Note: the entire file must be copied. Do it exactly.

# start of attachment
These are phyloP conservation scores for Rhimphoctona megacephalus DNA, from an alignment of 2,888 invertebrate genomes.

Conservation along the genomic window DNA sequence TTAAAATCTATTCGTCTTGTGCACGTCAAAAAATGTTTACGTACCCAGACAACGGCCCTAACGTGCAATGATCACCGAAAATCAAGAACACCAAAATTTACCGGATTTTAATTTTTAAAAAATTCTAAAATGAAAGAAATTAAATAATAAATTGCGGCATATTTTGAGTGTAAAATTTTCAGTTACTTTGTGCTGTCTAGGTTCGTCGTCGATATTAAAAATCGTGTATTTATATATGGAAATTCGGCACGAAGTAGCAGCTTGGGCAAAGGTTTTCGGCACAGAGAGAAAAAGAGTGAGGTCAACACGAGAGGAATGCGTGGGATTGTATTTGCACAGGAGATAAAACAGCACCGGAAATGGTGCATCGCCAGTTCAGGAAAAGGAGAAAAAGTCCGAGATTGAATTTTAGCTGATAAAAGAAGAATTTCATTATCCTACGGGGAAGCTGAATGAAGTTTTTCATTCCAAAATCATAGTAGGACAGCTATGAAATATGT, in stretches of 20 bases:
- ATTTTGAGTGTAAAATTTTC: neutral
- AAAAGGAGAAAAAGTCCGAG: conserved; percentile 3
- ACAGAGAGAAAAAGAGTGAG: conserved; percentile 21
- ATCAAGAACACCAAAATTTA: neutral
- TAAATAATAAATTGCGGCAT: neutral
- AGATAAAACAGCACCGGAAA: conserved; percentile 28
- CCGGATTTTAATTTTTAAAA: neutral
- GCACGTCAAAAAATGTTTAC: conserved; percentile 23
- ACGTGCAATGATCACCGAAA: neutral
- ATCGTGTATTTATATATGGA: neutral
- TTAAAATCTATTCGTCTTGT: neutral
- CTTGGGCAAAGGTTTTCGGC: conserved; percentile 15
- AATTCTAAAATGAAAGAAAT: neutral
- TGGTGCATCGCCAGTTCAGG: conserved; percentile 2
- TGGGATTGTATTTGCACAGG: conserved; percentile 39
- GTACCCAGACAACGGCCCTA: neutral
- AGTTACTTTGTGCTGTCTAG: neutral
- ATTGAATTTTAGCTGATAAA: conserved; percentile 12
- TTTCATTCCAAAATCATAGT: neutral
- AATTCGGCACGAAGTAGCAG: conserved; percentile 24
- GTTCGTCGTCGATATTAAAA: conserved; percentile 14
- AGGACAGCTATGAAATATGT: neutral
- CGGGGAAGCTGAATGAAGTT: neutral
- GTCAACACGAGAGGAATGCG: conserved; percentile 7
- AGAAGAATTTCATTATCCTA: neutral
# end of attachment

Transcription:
These are phyloP conservation scores for Rhimphoctona megacephalus DNA, from an alignment of 2,888 invertebrate genomes.

Conservation along the genomic window DNA sequence TTAAAATCTATTCGTCTTGTGCACGTCAAAAAATGTTTACGTACCCAGACAACGGCCCTAACGTGCAATGATCACCGAAAATCAAGAACACCAAAATTTACCGGATTTTAATTTTTAAAAAATTCTAAAATGAAAGAAATTAAATAATAAATTGCGGCATATTTTGAGTGTAAAATTTTCAGTTACTTTGTGCTGTCTAGGTTCGTCGTCGATATTAAAAATCGTGTATTTATATATGGAAATTCGGCACGAAGTAGCAGCTTGGGCAAAGGTTTTCGGCACAGAGAGAAAAAGAGTGAGGTCAACACGAGAGGAATGCGTGGGATTGTATTTGCACAGGAGATAAAACAGCACCGGAAATGGTGCATCGCCAGTTCAGGAAAAGGAGAAAAAGTCCGAGATTGAATTTTAGCTGATAAAAGAAGAATTTCATTATCCTACGGGGAAGCTGAATGAAGTTTTTCATTCCAAAATCATAGTAGGACAGCTATGAAATATGT, in stretches of 20 bases:
- ATTTTGAGTGTAAAATTTTC: neutral
- AAAAGGAGAAAAAGTCCGAG: conserved; percentile 3
- ACAGAGAGAAAAAGAGTGAG: conserved; percentile 21
- ATCAAGAACACCAAAATTTA: neutral
- TAAATAATAAATTGCGGCAT: neutral
- AGATAAAACAGCACCGGAAA: conserved; percentile 28
- CCGGATTTTAATTTTTAAAA: neutral
- GCACGTCAAAAAATGTTTAC: conserved; percentile 23
- ACGTGCAATGATCACCGAAA: neutral
- ATCGTGTATTTATATATGGA: neutral
- TTAAAATCTATTCGTCTTGT: neutral
- CTTGGGCAAAGGTTTTCGGC: conserved; percentile 15
- AATTCTAAAATGAAAGAAAT: neutral
- TGGTGCATCGCCAGTTCAGG: conserved; percentile 2
- TGGGATTGTATTTGCACAGG: conserved; percentile 39
- GTACCCAGACAACGGCCCTA: neutral
- AGTTACTTTGTGCTGTCTAG: neutral
- ATTGAATTTTAGCTGATAAA: conserved; percentile 12
- TTTCATTCCAAAATCATAGT: neutral
- AATTCGGCACGAAGTAGCAG: conserved; percentile 24
- GTTCGTCGTCGATATTAAAA: conserved; percentile 14
- AGGACAGCTATGAAATATGT: neutral
- CGGGGAAGCTGAATGAAGTT: neutral
- GTCAACACGAGAGGAATGCG: conserved; percentile 7
- AGAAGAATTTCATTATCCTA: neutral